“I didn’t notice the pistol in her hand until she started walking towards her office slowly, with bent knees and long thought-out strides. She had the gun kind of lowered at a 45-degree angle, like you see on COPS. I watched her walking in her bra and panties, holding that gun. Let me tell you, for being near having a panic attack, I was feeling something else too – I was turned on.”
The doctor smiled.
“So, I finally get my wits about me, get my phone and dial 9-1-1. I told the operator the address and that there was a break-in. By the time the police get there Mollie’s got this guy on his belly with his hands behind his back. Turned out the guy wasn’t armed – he was just drugged up and didn’t know what the hell he was doing. When the police came inside the apartment there was this whole thing with them screaming at Mollie to drop her gun and her trying to explain that it’s fine – that she was with the Urban Rejuvenation Program.
“So that’s when you found out,” said the doctor.
“Yeah,” said Bryan complacently. “Well, not really. I still don’t understand what it is she does or what she is.”
“Ms. Shaffir works for the City’s Urban Rejuvenation Division – she’s a field agent and is working the Cherokee Street beat.”
Dr. Riley noticed Bryan’s inquisitive look and expanded on this explanation:
“A few years ago City planners recognized the benefits that the people you called “hipsters” were having to inner city neighborhoods. Some government funding came into place and we started training agents to be hipsters, or in some cases hipsters to be agents, and go live in these rough neighborhoods so that others would follow.”
Bryan had known it was something like this when he saw Mollie with the gun, looking like James Bond – making him Pussy Galore.
“So is this like in the 80s? The CIA program – Crack In America?”
Dr. Riley smiled. “I don’t know anything about crack but what I do know is that this program isn’t about drugs or race – it’s about putting the right people in the right places in order to encourage growth and increase tax base. It’s good for the City in a lot of ways.”
Bryan thought about what he actually knew of Mollie. Had everything about her been an act? Was what they had ever real? The sex was so real – at least for him. He was more attracted to Mollie now than ever but how could he be the man in a relationship with a woman like that?
“So is Mollie really an actor who you guys, like trained or whatever?” Asked Bryan.
Dr. Riley was in the process of taking notes. He held up his pointer finger, indicating to Bryan that he would respond in one moment. He finished writing and removed a white form from his folder, handing it over to Bryan.
“This is for you to sign – it’s a nondisclosure agreement. We can’t have you talking about this program to anyone – some may consider it… unnatural.”
Bryan took the form and pretended to inspect it. He could not shake the image of Mollie in her underwear prowling her apartment, gun in hand. He didn’t want to shake it.
“So, am I sort of going to be part of the program now? Since, you know, I’m kind of in the know?”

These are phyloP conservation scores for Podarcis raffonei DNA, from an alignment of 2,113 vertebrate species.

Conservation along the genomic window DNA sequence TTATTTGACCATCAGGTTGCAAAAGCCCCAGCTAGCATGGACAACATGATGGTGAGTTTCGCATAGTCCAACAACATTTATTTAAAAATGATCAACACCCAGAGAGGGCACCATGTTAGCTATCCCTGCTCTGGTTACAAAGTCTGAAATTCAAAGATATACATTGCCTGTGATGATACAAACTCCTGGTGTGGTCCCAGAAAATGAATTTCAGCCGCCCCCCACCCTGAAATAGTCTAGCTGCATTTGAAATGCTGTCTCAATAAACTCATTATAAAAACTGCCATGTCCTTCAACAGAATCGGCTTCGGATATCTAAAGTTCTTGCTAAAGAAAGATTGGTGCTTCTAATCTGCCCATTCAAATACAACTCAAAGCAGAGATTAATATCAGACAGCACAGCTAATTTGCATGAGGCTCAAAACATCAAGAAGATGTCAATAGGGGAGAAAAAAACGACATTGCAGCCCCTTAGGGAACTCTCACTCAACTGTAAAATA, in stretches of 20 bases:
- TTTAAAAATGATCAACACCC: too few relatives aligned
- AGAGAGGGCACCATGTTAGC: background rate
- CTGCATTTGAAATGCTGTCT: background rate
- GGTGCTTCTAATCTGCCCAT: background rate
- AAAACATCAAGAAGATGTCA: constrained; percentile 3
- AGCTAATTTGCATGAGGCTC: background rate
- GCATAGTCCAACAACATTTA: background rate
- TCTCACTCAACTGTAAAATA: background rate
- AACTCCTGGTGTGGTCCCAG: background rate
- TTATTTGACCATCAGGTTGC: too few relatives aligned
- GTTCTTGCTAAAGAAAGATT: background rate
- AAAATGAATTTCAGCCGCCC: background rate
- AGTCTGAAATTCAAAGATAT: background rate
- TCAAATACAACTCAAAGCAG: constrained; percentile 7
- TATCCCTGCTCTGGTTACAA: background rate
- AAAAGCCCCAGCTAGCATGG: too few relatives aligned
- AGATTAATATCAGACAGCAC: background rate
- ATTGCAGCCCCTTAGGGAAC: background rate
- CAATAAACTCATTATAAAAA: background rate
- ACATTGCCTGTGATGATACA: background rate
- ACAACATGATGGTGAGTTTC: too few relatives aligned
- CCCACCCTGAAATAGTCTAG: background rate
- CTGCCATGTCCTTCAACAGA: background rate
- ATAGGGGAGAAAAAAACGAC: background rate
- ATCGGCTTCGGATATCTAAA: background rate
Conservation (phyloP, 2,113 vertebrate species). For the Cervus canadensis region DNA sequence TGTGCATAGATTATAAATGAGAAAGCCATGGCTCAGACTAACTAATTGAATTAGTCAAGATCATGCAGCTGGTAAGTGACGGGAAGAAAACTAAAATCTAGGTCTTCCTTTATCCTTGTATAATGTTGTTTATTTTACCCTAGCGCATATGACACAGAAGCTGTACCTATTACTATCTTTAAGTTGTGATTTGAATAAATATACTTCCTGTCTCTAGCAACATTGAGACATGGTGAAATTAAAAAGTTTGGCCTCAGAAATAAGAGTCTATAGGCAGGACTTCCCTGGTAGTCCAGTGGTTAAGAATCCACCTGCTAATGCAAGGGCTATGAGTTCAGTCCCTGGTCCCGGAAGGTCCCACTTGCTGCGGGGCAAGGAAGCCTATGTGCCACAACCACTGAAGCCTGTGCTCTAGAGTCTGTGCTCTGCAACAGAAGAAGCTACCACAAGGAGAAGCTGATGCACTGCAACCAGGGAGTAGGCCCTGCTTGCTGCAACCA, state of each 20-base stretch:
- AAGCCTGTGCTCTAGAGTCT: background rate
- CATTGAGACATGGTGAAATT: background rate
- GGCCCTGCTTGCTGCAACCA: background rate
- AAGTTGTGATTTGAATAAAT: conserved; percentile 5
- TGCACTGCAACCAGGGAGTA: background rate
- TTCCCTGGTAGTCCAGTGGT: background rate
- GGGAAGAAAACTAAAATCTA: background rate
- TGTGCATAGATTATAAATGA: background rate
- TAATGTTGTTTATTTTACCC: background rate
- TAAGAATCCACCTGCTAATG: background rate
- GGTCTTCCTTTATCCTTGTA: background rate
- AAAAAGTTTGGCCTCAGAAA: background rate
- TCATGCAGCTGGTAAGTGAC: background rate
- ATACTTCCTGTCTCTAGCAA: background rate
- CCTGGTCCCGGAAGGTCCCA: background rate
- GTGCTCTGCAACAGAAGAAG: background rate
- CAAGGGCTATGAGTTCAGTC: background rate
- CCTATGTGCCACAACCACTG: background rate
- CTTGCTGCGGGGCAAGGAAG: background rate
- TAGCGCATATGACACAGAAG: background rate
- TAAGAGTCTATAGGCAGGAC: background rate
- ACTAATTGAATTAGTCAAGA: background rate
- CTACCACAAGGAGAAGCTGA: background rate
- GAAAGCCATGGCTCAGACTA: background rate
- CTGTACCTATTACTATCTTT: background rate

Dr. Riley handed Bryan a pen. “Maybe, Bryan. This is actually the first in a series of interviews you’ll need to participate in. Make sure you provide your current address because we’ll need to send some people to your apartment to look it over – if we think you can fit the look and feel of the operation we’re running on Cherokee Street, we are not opposed to having you stay with Agent Shaffir. It could even add to the act. It’s a hard sell to believe any woman would live by herself in that neighborhood.”
Dr. Riley stood up from the table after Bryan handed the signed form back to him.
“You will have to fit the part though for that situation to work.”
Bryan was told not to contact Mollie and he didn’t try for several days after the incident. Two men came to his County apartment, as Dr. Riley had said they would. They asked no questions seeming to be mainly interested in Bryan’s wardrobe, as well as the contents of his refrigerator. Bryan’s mention of his several years of martial arts training was met with silence. The men who visited his apartment said they would be in touch. After hearing nothing for a week, Bryan began trying to call Mollie’s phone, which he found had been disconnected. That weekend he drove down to Cherokee discovering her apartment empty. Looking in the side window, all the furniture was gone, including the couch he had slept on that fateful night. Bryan felt a dual sickness that day – that of a potential love lost and that of schoolyard rejection. He walked towards the heart of Cherokee Street, where the new bars, restaurants and art shops were doing business on the Saturday afternoon. Bryan passed by a gallery and peered in the open front door. There were no patrons, only three employees all dressed in vintage tees and skintight dark jeans, sporting unappealing haircuts and exposed ironic tattoos. One sat on top of the counter reading a thick text, the other two were deep in hushed conversation. None of them looked up as Bryan, the financial analyst from St. Louis County looked in. Bryan knew he couldn’t fit in with these actors.
Christopher Krull is glad you’re reading his bio. Look for his writing in the Eunoia Review, Full of Crow, Larks Fiction Magazine and online at christopherkrull.wordpress.com.